May 24 • 07:26 PM

What goes around comes around...

February 03, 2010
So like every morning I tune into the local news to get a weather forecast. I know that I'm in for 15 minute cycles of "news"-weather-traffic-repeat-repeat-repeat city, which is irritating enough until the local news anchors tell me about Osama bin Laden's views on global warming accompanied by a still photo of the man—in profile, (Jesus-style) bathed in golden light, head and shoulders swathed in bright white garments. They tell me the terrorist in the mount says global warming is all our fault and he's encouraging everyone to stop buying American products and to stop using the American dollar. The brilliant individual raised with a silver spoon and soft hands who keeps girls from getting anywhere near a school building and advocates blowing up historic artifacts and people is getting air time on the local news. Complete with that Jesus-looking photo. Like what he says about global warming and the U.S. dollar is important. Like we should pay attention to it. Like his opinions on the subject matter. I want to throw something at the screen. I realize that the 15 minute repeat-repeat-repeat cycle is not irritating in the least compared to this little snippet that's eating up air space on the "local news."

Of course it gets repeated—Jesus type photo and all—when Good Morning America rolls around. Newscasters really really want us to know the death prophet's admonitions against American culture, which includes such horrid things as schools where girls and boys can actually learn about global warming, consumerism and the U.S. economy. Where we have laws that are not based on religious doctrine or dogma, free from theocratic rule...that is until the next story rolls across the screen and there's an American taliban right smack in my face.

The unrepentant, righteous visage of a "born again" middle-aged man who actually says he has no regrets about killing Dr. George Tiller, a husband, father and grandfather while Tiller was serving as an usher at church. The photo that goes along with the story is also a profile and I must say it's scarier than the Jesus-like Osama shot. This guy looks just like any other 51-year-old I'd run across on the street. No white robes, no monster mask. Just a guy who thinks he knows what God wants everyone to do...kinda like the new global warming expert.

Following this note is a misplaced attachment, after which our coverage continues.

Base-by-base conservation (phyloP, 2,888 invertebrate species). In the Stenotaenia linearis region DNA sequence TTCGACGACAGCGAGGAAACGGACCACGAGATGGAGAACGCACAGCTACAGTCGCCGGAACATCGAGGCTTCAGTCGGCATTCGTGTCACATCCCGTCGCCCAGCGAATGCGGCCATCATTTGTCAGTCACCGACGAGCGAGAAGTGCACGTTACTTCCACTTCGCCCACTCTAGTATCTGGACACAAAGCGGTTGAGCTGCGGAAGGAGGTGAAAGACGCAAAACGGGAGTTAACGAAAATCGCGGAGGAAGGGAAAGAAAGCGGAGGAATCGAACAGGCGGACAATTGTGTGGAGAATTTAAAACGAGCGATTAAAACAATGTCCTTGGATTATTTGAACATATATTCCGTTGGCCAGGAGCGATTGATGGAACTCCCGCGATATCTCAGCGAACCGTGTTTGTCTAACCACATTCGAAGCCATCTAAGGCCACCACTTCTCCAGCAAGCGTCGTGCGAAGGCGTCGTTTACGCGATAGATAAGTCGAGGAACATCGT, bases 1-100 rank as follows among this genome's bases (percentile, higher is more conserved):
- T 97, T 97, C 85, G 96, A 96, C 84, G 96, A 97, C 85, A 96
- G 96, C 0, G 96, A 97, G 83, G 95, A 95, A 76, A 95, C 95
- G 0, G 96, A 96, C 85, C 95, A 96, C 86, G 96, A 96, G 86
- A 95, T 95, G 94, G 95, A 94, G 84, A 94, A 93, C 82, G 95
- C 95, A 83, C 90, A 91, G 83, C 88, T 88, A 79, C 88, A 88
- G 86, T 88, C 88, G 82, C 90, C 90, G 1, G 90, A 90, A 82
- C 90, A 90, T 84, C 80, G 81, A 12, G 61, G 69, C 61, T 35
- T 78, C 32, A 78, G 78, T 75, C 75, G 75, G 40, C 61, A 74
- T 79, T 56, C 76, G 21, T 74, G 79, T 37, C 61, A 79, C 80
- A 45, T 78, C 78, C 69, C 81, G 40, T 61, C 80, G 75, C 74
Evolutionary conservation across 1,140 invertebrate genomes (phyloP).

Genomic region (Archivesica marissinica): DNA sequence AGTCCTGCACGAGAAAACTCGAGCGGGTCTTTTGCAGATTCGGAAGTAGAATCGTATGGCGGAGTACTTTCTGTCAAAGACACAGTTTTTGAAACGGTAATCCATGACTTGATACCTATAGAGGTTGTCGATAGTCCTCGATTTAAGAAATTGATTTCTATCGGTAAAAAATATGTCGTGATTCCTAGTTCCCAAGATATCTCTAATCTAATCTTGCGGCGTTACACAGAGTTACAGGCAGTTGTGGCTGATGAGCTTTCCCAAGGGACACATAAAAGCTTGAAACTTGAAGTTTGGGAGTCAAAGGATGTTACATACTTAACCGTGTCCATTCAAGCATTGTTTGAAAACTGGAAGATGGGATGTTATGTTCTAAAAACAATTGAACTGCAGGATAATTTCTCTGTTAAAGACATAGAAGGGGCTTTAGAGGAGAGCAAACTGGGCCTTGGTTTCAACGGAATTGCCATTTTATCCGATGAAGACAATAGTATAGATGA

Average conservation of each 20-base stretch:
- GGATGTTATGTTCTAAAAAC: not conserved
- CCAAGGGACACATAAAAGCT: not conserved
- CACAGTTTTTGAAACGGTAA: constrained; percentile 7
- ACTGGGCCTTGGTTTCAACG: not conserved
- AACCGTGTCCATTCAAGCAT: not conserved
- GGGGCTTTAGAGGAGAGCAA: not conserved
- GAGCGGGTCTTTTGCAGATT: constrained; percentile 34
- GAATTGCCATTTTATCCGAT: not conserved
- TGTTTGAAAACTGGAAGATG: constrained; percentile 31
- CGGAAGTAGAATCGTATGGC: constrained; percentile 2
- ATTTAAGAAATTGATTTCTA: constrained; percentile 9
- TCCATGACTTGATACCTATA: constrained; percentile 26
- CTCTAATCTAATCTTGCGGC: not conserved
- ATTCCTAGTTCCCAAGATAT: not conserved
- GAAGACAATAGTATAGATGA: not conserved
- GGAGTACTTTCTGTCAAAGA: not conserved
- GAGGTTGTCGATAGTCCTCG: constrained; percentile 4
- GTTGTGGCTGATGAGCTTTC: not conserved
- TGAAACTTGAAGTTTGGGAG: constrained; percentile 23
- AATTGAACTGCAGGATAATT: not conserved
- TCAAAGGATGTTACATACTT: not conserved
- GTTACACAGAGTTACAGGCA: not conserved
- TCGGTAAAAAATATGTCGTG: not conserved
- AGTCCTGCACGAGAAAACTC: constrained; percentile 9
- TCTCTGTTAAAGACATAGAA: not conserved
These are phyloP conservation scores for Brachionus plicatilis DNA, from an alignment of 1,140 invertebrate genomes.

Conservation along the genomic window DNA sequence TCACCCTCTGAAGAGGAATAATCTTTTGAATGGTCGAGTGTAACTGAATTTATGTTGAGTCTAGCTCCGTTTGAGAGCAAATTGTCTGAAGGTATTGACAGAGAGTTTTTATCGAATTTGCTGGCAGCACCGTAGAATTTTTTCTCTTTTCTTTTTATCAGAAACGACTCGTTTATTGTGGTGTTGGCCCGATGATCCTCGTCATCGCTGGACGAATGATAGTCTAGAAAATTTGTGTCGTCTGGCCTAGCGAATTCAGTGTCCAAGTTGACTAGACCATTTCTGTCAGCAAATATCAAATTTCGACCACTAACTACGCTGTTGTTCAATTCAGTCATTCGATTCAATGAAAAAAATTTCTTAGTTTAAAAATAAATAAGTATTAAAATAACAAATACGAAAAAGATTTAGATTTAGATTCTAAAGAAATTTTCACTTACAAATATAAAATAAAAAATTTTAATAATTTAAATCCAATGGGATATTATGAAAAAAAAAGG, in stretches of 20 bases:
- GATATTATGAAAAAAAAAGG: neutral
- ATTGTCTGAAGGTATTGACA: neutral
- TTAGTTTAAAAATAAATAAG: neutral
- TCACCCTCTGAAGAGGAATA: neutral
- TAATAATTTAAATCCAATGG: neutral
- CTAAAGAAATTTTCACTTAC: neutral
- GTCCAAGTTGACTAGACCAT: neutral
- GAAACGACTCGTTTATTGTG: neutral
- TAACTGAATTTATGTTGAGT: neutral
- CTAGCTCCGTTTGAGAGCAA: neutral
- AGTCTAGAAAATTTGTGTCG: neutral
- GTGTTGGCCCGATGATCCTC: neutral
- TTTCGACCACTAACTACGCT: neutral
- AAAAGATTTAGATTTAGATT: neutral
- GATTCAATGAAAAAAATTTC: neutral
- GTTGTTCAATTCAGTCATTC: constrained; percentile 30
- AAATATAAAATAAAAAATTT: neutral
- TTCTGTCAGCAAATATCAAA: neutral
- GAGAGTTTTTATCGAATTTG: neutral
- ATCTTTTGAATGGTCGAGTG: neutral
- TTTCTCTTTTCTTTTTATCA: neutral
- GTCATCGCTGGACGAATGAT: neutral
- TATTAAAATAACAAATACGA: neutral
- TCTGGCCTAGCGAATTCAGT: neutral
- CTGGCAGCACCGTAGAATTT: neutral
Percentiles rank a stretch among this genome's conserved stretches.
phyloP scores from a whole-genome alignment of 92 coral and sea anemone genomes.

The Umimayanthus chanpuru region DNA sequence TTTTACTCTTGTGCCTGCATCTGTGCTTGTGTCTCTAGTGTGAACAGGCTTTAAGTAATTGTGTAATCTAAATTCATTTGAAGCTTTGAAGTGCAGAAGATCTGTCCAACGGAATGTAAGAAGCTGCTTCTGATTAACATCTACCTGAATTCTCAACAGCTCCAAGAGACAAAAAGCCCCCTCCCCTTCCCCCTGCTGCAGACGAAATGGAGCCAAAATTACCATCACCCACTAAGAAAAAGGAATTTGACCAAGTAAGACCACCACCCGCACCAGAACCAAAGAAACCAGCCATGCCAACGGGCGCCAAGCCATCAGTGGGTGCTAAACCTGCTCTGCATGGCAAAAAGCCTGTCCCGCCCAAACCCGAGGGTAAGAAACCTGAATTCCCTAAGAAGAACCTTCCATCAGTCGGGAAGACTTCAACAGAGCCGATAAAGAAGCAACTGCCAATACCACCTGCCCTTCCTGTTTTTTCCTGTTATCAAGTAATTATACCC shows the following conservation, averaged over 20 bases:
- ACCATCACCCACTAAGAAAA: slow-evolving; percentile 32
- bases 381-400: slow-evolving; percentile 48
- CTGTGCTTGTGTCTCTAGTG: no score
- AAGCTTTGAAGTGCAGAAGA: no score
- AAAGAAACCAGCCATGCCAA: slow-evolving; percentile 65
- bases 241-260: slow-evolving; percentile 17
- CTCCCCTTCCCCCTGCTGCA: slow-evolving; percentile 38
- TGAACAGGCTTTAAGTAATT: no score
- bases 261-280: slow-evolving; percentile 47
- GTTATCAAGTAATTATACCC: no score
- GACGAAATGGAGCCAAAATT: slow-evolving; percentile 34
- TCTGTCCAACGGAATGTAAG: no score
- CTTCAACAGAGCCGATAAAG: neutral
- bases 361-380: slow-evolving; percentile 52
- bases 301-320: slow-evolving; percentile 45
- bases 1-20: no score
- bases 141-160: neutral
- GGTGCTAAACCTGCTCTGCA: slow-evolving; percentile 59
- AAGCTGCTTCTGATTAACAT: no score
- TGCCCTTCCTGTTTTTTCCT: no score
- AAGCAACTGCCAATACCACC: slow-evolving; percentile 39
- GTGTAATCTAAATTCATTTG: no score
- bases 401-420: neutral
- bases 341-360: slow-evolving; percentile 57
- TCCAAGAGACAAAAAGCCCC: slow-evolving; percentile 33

Yes. Roeder and Osama have a lot in common and this realization is irritating enough to cause me to burst into flames. Roeder's "religious law" trumps our judicial system because he's got God on his side. Wow. Gotta love that. Roeder knows God doesn't approve of legal abortion but thinks it's good, righteous even, to murder a man in a house of worship. And he knows, because like the new global warming expert he's got righteousness and the one truth on his side. Forget that Dr. Tiller had the U.S. judicial system on his side. I'm quite certain Roeder and Osama dispense with such minor trivialities like secular democracy—that nutty notion that our forefathers had so they could escape religious persecution. Imagine that! Wanting to escape religious persecution. Too bad I can't ask Dr. Tiller how he feels about that. He didn't escape...

...This is how I write this column on Friday. Then I take a break and talk to Tom Wearing about the round of letters to the editor that have been rolling in. I lament about the divide. I mention that 'conservatives' dismiss the 'liberals' and vice versa. I tell Tom that sharing opinions shouldn't be a problem; and shouldn't deteriorate to mean-spirited sentiments. Then Tom tells me that's what happens sometimes when people apply labels to each other and then pigeonhole where you're coming from.

"When you take a certain tone you become predictable and people won't even read it any more," Tom says.

This hits me like a punch to the gut and I decide to scrap what I'd already written. Angry words about irritating things seem to find their way from my head to my fingertips these days. Indeed, righteous anger abounds—beginning with my own apparently. I don't scrap the column.

I'm not making excuses. I don't know what happened. Perhaps naivete is truly a blessing—apathy a gift. Ignorance bliss...

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Catherine Minolli is Managing Editor of the Tri-City Times. She began as a freelance writer with the Times in 1994. She enjoys the country life, including raising ducks and chickens.
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